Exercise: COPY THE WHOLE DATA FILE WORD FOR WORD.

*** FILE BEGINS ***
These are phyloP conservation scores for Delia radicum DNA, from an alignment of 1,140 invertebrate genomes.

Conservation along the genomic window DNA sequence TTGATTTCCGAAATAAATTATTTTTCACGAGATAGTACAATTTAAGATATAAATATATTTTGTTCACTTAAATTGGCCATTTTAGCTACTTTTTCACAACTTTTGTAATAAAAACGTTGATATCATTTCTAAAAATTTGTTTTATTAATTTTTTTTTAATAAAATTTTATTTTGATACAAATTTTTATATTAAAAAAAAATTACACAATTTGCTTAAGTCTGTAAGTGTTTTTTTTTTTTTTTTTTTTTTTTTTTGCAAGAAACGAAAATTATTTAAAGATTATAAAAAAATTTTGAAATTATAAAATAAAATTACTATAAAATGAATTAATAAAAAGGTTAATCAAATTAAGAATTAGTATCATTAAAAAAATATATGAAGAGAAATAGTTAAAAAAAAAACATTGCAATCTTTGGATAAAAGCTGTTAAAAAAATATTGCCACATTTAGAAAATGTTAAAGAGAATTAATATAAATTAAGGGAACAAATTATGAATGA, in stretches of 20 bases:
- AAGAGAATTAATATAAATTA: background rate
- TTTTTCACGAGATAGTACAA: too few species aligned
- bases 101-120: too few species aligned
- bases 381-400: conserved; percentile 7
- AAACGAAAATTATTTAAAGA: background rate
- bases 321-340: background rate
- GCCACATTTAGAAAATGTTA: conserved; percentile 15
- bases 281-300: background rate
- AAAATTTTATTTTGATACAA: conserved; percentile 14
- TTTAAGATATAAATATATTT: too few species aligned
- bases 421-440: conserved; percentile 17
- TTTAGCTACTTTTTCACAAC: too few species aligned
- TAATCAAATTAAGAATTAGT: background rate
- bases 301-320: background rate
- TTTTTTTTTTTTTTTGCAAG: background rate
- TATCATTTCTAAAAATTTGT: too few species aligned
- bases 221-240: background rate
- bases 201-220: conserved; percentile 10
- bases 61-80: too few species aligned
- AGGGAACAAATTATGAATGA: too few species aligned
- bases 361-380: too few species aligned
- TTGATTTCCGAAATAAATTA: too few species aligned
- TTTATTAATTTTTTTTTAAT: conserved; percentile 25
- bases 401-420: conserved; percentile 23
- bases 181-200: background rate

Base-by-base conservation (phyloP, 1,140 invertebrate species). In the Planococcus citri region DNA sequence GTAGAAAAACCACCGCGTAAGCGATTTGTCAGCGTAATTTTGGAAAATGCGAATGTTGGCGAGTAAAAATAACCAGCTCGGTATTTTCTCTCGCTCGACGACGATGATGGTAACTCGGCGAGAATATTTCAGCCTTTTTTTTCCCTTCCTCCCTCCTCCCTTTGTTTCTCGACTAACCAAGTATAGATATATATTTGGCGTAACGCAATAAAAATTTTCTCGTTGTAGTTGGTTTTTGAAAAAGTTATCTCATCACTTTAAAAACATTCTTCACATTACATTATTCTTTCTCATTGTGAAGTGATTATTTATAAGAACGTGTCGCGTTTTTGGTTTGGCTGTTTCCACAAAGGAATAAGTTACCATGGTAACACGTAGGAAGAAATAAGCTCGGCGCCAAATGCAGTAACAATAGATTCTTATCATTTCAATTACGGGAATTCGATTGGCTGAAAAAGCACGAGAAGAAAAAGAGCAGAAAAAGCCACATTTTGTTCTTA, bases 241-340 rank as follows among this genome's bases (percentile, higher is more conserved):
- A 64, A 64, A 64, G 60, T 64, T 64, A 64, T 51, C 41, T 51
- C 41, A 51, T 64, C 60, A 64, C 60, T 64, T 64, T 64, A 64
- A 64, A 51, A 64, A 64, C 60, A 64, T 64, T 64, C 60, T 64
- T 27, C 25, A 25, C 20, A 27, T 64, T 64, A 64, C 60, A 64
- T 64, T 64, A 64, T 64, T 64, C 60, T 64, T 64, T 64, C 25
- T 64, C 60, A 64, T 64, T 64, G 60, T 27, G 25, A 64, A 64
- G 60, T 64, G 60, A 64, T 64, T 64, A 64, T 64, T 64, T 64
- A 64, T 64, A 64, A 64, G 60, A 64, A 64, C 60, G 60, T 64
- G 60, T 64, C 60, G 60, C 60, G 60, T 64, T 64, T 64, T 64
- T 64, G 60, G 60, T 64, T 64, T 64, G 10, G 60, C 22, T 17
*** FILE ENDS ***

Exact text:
These are phyloP conservation scores for Delia radicum DNA, from an alignment of 1,140 invertebrate genomes.

Conservation along the genomic window DNA sequence TTGATTTCCGAAATAAATTATTTTTCACGAGATAGTACAATTTAAGATATAAATATATTTTGTTCACTTAAATTGGCCATTTTAGCTACTTTTTCACAACTTTTGTAATAAAAACGTTGATATCATTTCTAAAAATTTGTTTTATTAATTTTTTTTTAATAAAATTTTATTTTGATACAAATTTTTATATTAAAAAAAAATTACACAATTTGCTTAAGTCTGTAAGTGTTTTTTTTTTTTTTTTTTTTTTTTTTTGCAAGAAACGAAAATTATTTAAAGATTATAAAAAAATTTTGAAATTATAAAATAAAATTACTATAAAATGAATTAATAAAAAGGTTAATCAAATTAAGAATTAGTATCATTAAAAAAATATATGAAGAGAAATAGTTAAAAAAAAAACATTGCAATCTTTGGATAAAAGCTGTTAAAAAAATATTGCCACATTTAGAAAATGTTAAAGAGAATTAATATAAATTAAGGGAACAAATTATGAATGA, in stretches of 20 bases:
- AAGAGAATTAATATAAATTA: background rate
- TTTTTCACGAGATAGTACAA: too few species aligned
- bases 101-120: too few species aligned
- bases 381-400: conserved; percentile 7
- AAACGAAAATTATTTAAAGA: background rate
- bases 321-340: background rate
- GCCACATTTAGAAAATGTTA: conserved; percentile 15
- bases 281-300: background rate
- AAAATTTTATTTTGATACAA: conserved; percentile 14
- TTTAAGATATAAATATATTT: too few species aligned
- bases 421-440: conserved; percentile 17
- TTTAGCTACTTTTTCACAAC: too few species aligned
- TAATCAAATTAAGAATTAGT: background rate
- bases 301-320: background rate
- TTTTTTTTTTTTTTTGCAAG: background rate
- TATCATTTCTAAAAATTTGT: too few species aligned
- bases 221-240: background rate
- bases 201-220: conserved; percentile 10
- bases 61-80: too few species aligned
- AGGGAACAAATTATGAATGA: too few species aligned
- bases 361-380: too few species aligned
- TTGATTTCCGAAATAAATTA: too few species aligned
- TTTATTAATTTTTTTTTAAT: conserved; percentile 25
- bases 401-420: conserved; percentile 23
- bases 181-200: background rate

Base-by-base conservation (phyloP, 1,140 invertebrate species). In the Planococcus citri region DNA sequence GTAGAAAAACCACCGCGTAAGCGATTTGTCAGCGTAATTTTGGAAAATGCGAATGTTGGCGAGTAAAAATAACCAGCTCGGTATTTTCTCTCGCTCGACGACGATGATGGTAACTCGGCGAGAATATTTCAGCCTTTTTTTTCCCTTCCTCCCTCCTCCCTTTGTTTCTCGACTAACCAAGTATAGATATATATTTGGCGTAACGCAATAAAAATTTTCTCGTTGTAGTTGGTTTTTGAAAAAGTTATCTCATCACTTTAAAAACATTCTTCACATTACATTATTCTTTCTCATTGTGAAGTGATTATTTATAAGAACGTGTCGCGTTTTTGGTTTGGCTGTTTCCACAAAGGAATAAGTTACCATGGTAACACGTAGGAAGAAATAAGCTCGGCGCCAAATGCAGTAACAATAGATTCTTATCATTTCAATTACGGGAATTCGATTGGCTGAAAAAGCACGAGAAGAAAAAGAGCAGAAAAAGCCACATTTTGTTCTTA, bases 241-340 rank as follows among this genome's bases (percentile, higher is more conserved):
- A 64, A 64, A 64, G 60, T 64, T 64, A 64, T 51, C 41, T 51
- C 41, A 51, T 64, C 60, A 64, C 60, T 64, T 64, T 64, A 64
- A 64, A 51, A 64, A 64, C 60, A 64, T 64, T 64, C 60, T 64
- T 27, C 25, A 25, C 20, A 27, T 64, T 64, A 64, C 60, A 64
- T 64, T 64, A 64, T 64, T 64, C 60, T 64, T 64, T 64, C 25
- T 64, C 60, A 64, T 64, T 64, G 60, T 27, G 25, A 64, A 64
- G 60, T 64, G 60, A 64, T 64, T 64, A 64, T 64, T 64, T 64
- A 64, T 64, A 64, A 64, G 60, A 64, A 64, C 60, G 60, T 64
- G 60, T 64, C 60, G 60, C 60, G 60, T 64, T 64, T 64, T 64
- T 64, G 60, G 60, T 64, T 64, T 64, G 10, G 60, C 22, T 17